Exact cause of Hartsfield-Jackson blackout still a mystery

The world’s busiest airport lost power for eleven hours this past Sunday, causing over 1,000 flight cancellations putting the spotlight on a major U.S. utility.

Atlanta hub Hartsfield-Jackson Airport, the primary connection site for all Delta flights and an airport that sees over 100 million passengers a day, underwent a total blackout on Sunday, December 17, beginning with a cable breach and subsequent fire that started in a tunnel beneath the airport. One of the largest utilities in the country, Georgia Power, supplies electricity to the airport.

Officials know this much: the trigger of the power outage was a fire that occurred at one of three Georgia Power substations at the airport. However, two of those three substations provide power the airport, Atlanta Mayor Kasim Reed said in a public statement Sunday. At about 1:06 p.m., the power outage occurred.

About 30,000 people were affected by the power outage at the airport, according to Reed.

Many have asked why a backup system did not jump into place in support. Reed stressed that there are redundant systems in place at the airport, but said the switch that activates that fail-safe system was damaged by the flames because it was in a tunnel adjacent to the backup cables.

In the void left by a lack of definitive official explanation Monday, a rumor sprouted that a rodent may have been the possible culprit. This remains purely speculative as of Tuesday afternoon at 3 PM.

Local news reports offered some big-picture perspective as the public ponders the explanation:

“The short answer is that an electrical fire in a tunnel beneath the airport crippled both the main power system and its backup. Experts say the broader issue is that America’s airports don’t seem to be prepared for such events.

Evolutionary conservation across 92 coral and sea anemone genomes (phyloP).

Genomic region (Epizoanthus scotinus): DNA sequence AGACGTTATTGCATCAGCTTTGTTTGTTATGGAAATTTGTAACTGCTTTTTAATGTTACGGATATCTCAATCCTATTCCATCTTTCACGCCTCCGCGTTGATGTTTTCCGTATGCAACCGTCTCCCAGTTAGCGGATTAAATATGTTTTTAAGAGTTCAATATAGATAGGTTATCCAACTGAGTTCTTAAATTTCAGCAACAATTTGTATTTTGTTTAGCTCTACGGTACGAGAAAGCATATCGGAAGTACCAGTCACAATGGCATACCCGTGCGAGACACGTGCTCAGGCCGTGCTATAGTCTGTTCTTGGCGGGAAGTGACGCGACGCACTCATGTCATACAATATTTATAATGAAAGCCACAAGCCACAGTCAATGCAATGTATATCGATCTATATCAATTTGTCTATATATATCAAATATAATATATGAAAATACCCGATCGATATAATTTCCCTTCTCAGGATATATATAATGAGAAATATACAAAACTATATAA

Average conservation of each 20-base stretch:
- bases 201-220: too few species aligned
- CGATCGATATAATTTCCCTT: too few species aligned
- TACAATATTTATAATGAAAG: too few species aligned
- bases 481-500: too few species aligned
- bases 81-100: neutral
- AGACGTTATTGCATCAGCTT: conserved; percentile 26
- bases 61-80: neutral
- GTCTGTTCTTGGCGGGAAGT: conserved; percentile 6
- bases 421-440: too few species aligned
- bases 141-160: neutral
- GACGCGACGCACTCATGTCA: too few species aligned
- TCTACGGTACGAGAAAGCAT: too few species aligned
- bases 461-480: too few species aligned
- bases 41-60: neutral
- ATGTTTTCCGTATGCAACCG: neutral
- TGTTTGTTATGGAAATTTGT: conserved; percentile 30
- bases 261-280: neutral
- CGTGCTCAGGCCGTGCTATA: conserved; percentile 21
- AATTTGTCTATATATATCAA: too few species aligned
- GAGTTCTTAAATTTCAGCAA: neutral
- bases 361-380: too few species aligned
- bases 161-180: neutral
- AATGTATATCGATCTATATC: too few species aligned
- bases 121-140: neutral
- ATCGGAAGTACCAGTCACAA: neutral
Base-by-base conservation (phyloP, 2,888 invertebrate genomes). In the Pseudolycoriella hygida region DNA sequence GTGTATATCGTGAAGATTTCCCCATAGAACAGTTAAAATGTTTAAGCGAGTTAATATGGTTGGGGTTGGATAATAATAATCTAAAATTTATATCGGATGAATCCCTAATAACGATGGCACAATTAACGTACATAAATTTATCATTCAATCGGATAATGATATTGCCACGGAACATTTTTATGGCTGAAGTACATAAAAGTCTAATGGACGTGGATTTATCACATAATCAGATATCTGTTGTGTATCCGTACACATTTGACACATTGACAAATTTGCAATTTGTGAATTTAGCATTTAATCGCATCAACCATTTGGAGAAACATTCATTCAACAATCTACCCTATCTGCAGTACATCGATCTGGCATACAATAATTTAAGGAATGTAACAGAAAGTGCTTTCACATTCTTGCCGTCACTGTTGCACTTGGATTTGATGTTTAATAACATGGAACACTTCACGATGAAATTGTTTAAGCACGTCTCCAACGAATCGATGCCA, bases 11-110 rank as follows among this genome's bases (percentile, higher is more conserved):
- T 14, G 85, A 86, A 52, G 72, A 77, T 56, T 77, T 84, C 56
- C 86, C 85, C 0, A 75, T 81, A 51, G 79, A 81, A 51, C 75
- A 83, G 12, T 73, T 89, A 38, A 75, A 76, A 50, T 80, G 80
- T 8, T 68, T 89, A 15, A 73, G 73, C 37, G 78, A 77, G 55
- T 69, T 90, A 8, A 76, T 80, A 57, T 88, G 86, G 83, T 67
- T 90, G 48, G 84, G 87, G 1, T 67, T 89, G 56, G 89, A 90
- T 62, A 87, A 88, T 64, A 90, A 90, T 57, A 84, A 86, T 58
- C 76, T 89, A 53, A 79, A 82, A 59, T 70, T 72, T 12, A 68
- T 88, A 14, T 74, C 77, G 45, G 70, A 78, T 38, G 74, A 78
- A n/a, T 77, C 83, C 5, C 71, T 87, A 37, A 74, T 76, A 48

Georgia Power, the utility that provides Hartsfield-Jackson with electricity, said in a statement Monday that “a piece of Georgia Power switchgear located in an underground electrical facility could have failed and started a fire.”

Workers then had to wait between an hour and a half and two hours to enter the tunnel and start repairs due to safety concerns, Reed said at a press conference on Sunday.”


“[A] fire shouldn’t paralyze the country’s busiest airport for half the day. It may take a couple of hours to bring alternative power to the airport, but if the airport infrastructure itself was undamaged, it shouldn’t have been nearly as painful,” said Joseph Schwieterman, a public policy professor at DePaul University who specializes in transportation and urban planning.



  1. When Booth Becomes Bunker | Electrical Apparatus Magazine - January 11, 2018

    […] course, these things happen (the world’s busiest airport fell victim just a few weeks ago, too), and everyone present attempted to manage the situation accordingly. […]

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